Discovery: Natasha North


Four years ago, singer-songwriter Natasha North turned down a soccer scholarship that would have brought her to America and instead began pursing a career in music. Since then, the 23-year-old alternative pop musician has toured with Suzanne Vega and Patrick Bruel and played at various festivals, garnering a fan base around the world. In September 2013 she released her first EP, Gather and Run, and exactly one year later, she released her sophomore EP, Fire. Today, we are pleased to premiere North’s new music video for the EP’s titular track “Fire.”

HOMETOWN: Beaconsfield, Buckinghamshire

STUBBORN ROOTS: My sister is two years older than me and she decided she wanted to learn the violin. I was very stubborn–I still am—so I wanted to do what she did, so I started playing the violin really young. I was, like, three.

MUSIC IS TRIUMPHANT: Growing up, I was always divided between music and soccer. I got a scholarship in America to play, but there was something that didn’t really click. It’s weird because I could be a completely different person now. I could probably be in America just hanging out in trackies all day.

FINDING THE RIGHT DEGREE: I took a year off when all of my friends went to university. I did a songwriting course and that turned into a degree, which was amazing because so many people I work with now are from that. I got a degree by accident by doing something I love.

BEING IN CONTROL: I think people can tell that I am in control of what I’m doing. A lot of artists that I have massive respect for are because they’re doing what they want to do, whereas you see other artists and you can tell it’s manufactured. I try to make my songs so people can draw their own stories and make them relatable. At the beginning, for about the first year when I first started to write, I was writing songs that were okay, but they weren’t really anything that had happened to me. I was making up stories, which were fine, but I don’t think they were connecting with people because people could tell. Even in the vocal performance they can tell. I started to learn that you really have to–even if it makes you uncomfortable–talk about things that are real.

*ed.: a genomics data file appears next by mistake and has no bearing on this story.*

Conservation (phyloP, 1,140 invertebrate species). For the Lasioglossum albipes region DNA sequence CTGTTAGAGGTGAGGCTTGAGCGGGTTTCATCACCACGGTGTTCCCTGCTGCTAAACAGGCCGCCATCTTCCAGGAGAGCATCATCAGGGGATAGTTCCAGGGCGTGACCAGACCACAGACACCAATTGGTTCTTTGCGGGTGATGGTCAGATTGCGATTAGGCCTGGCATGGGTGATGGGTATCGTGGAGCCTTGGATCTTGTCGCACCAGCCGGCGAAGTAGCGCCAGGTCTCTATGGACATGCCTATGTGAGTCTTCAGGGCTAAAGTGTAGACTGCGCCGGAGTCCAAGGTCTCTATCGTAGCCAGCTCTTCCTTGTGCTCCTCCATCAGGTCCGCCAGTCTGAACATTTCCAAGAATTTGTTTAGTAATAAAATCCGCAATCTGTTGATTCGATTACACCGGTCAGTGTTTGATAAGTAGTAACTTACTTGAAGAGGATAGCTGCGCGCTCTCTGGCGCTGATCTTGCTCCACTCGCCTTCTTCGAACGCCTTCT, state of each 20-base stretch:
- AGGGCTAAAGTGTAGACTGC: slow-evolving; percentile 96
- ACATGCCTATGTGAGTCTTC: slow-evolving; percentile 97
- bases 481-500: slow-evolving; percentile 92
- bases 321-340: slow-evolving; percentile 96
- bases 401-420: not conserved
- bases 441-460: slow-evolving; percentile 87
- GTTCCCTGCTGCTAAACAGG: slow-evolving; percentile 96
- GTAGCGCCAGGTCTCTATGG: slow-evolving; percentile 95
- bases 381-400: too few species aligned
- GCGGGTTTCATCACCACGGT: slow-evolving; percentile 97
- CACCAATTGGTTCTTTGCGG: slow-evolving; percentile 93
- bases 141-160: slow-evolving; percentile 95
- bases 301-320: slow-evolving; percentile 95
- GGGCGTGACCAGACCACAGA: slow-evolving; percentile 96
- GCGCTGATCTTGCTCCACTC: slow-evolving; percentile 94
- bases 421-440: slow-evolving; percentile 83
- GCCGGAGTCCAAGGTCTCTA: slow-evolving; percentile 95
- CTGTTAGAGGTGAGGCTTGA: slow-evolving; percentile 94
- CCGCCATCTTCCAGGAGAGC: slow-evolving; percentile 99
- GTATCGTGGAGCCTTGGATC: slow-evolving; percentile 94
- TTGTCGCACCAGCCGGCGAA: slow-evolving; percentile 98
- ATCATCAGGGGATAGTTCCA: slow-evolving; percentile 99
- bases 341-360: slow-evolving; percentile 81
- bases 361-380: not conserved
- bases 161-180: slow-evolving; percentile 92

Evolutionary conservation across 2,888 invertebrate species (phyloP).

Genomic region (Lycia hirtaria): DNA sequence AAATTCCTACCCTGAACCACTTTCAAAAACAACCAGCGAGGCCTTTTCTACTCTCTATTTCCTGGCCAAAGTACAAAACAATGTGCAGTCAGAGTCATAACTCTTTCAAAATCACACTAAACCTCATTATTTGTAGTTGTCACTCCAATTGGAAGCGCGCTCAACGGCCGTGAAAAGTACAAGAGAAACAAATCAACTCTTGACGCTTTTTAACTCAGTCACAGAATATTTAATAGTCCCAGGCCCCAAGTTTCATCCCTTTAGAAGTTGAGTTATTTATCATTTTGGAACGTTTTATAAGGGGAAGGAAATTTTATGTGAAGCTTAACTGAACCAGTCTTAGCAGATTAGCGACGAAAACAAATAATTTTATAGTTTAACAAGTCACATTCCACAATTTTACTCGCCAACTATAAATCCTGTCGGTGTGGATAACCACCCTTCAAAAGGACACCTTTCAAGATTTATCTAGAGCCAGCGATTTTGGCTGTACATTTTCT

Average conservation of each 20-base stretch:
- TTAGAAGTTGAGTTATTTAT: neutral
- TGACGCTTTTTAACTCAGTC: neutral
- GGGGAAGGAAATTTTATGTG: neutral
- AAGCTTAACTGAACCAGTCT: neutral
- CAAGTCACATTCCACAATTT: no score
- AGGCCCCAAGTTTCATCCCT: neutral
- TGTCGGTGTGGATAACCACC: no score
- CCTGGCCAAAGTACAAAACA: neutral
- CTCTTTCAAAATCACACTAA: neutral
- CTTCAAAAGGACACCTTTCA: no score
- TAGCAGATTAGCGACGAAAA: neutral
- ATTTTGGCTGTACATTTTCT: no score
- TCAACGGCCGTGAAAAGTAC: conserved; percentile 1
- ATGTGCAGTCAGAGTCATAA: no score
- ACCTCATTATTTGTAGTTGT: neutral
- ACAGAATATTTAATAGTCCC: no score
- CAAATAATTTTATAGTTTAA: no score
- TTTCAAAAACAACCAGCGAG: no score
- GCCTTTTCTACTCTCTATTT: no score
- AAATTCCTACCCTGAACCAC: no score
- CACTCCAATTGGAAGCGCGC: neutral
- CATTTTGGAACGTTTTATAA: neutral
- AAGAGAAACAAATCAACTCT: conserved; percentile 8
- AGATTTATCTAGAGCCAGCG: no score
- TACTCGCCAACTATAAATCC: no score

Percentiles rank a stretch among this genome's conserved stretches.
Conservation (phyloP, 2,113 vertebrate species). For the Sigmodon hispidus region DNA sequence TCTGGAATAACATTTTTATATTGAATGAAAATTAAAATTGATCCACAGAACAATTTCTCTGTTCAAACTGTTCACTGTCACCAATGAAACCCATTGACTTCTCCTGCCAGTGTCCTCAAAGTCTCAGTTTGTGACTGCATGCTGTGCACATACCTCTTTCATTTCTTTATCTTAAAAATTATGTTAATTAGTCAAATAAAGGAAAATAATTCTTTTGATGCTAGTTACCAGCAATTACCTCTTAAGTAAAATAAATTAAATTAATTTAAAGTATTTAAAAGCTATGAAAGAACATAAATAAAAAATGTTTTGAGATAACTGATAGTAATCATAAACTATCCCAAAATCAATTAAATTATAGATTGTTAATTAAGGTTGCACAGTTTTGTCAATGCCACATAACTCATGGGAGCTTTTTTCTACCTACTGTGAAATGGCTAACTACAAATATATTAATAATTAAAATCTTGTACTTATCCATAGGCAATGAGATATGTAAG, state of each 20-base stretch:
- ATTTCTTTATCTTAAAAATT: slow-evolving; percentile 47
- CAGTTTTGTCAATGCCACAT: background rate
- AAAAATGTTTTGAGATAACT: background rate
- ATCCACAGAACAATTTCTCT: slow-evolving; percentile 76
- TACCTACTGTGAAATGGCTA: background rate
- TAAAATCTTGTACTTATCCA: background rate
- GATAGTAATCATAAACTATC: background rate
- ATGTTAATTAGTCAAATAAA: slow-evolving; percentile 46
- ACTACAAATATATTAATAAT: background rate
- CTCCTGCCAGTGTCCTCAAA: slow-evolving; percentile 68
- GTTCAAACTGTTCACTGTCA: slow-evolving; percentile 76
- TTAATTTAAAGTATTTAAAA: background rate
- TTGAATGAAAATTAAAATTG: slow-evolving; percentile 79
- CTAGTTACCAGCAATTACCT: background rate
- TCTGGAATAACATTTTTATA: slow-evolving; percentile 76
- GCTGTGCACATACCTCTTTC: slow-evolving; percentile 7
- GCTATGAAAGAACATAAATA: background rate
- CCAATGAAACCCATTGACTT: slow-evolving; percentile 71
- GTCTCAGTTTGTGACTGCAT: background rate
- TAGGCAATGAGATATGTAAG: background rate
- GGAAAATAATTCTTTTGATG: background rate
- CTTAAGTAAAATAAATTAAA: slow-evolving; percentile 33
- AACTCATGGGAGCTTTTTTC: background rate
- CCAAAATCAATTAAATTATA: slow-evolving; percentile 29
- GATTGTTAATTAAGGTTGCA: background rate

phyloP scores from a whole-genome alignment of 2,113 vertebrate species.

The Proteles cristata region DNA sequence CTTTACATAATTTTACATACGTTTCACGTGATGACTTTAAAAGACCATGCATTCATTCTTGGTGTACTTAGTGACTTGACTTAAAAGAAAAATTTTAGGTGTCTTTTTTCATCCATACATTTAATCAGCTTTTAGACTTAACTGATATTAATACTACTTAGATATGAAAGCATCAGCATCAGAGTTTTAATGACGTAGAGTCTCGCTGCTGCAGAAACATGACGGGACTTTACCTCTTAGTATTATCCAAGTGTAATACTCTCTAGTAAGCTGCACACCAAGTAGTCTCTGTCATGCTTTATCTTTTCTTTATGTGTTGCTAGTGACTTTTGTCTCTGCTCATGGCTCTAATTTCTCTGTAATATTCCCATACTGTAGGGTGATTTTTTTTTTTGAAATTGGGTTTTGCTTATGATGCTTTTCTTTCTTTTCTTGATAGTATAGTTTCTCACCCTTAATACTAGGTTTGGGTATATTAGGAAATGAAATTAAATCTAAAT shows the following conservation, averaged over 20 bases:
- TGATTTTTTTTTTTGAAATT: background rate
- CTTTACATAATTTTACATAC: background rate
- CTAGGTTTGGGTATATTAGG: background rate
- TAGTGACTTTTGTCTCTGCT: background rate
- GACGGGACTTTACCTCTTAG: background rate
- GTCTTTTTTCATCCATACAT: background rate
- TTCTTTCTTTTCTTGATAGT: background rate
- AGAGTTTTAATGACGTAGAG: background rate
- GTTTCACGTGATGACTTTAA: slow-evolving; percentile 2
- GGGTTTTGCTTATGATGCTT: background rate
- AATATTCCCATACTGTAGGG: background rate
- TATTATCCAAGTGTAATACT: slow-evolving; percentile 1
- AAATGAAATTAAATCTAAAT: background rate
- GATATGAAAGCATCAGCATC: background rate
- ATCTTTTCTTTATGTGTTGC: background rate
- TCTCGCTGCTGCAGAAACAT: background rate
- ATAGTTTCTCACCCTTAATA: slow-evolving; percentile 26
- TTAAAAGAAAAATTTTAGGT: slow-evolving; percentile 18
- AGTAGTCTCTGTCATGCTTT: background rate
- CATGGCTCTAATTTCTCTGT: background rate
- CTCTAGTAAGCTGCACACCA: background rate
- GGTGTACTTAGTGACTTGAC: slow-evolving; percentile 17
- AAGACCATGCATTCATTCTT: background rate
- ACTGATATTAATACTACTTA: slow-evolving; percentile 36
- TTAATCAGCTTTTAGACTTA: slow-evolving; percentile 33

EXTRA EFFORT: I write as many songs as I can because out of eight songs that you’ve written, maybe two will work. Obviously I write a lot of rubbish. I’m not sure whether people admit it, but with every one good song, there’s, like, 15 horrendous ones.

STAGE PRESENCE: I did a show at the Royal Albert Hall in London a few weeks ago and it was nerve-wracking because there were 5,000 people and just little old me on this huge stage. But once you’re on stage, it’s so dark you can’t see anyone. It completely blurs. It’s like skydiving: You jump out of the plane and you don’t realize how scary it is until you touch the ground because it’s so unreal. You can’t see the ground getting closer. It’s so out of this world that you don’t comprehend it, and I think exactly the same of live shows because you really can’t comprehend it until you see pictures. Then you’re like, “Oh shit! There were a lot of people there.”

LET IT KILL YOU: I definitely thought I needed to do what everyone else was doing when I was younger, and I think that’s the worst possible thing you can do. You do have to be really selfish–in a good way–and find what you love. The poet Charles Bukowski, my favorite thing he said is, “Find what you love and let it kill you.” I literally think that is so perfect. I think the more people who are doing something that they love, the better we would all be.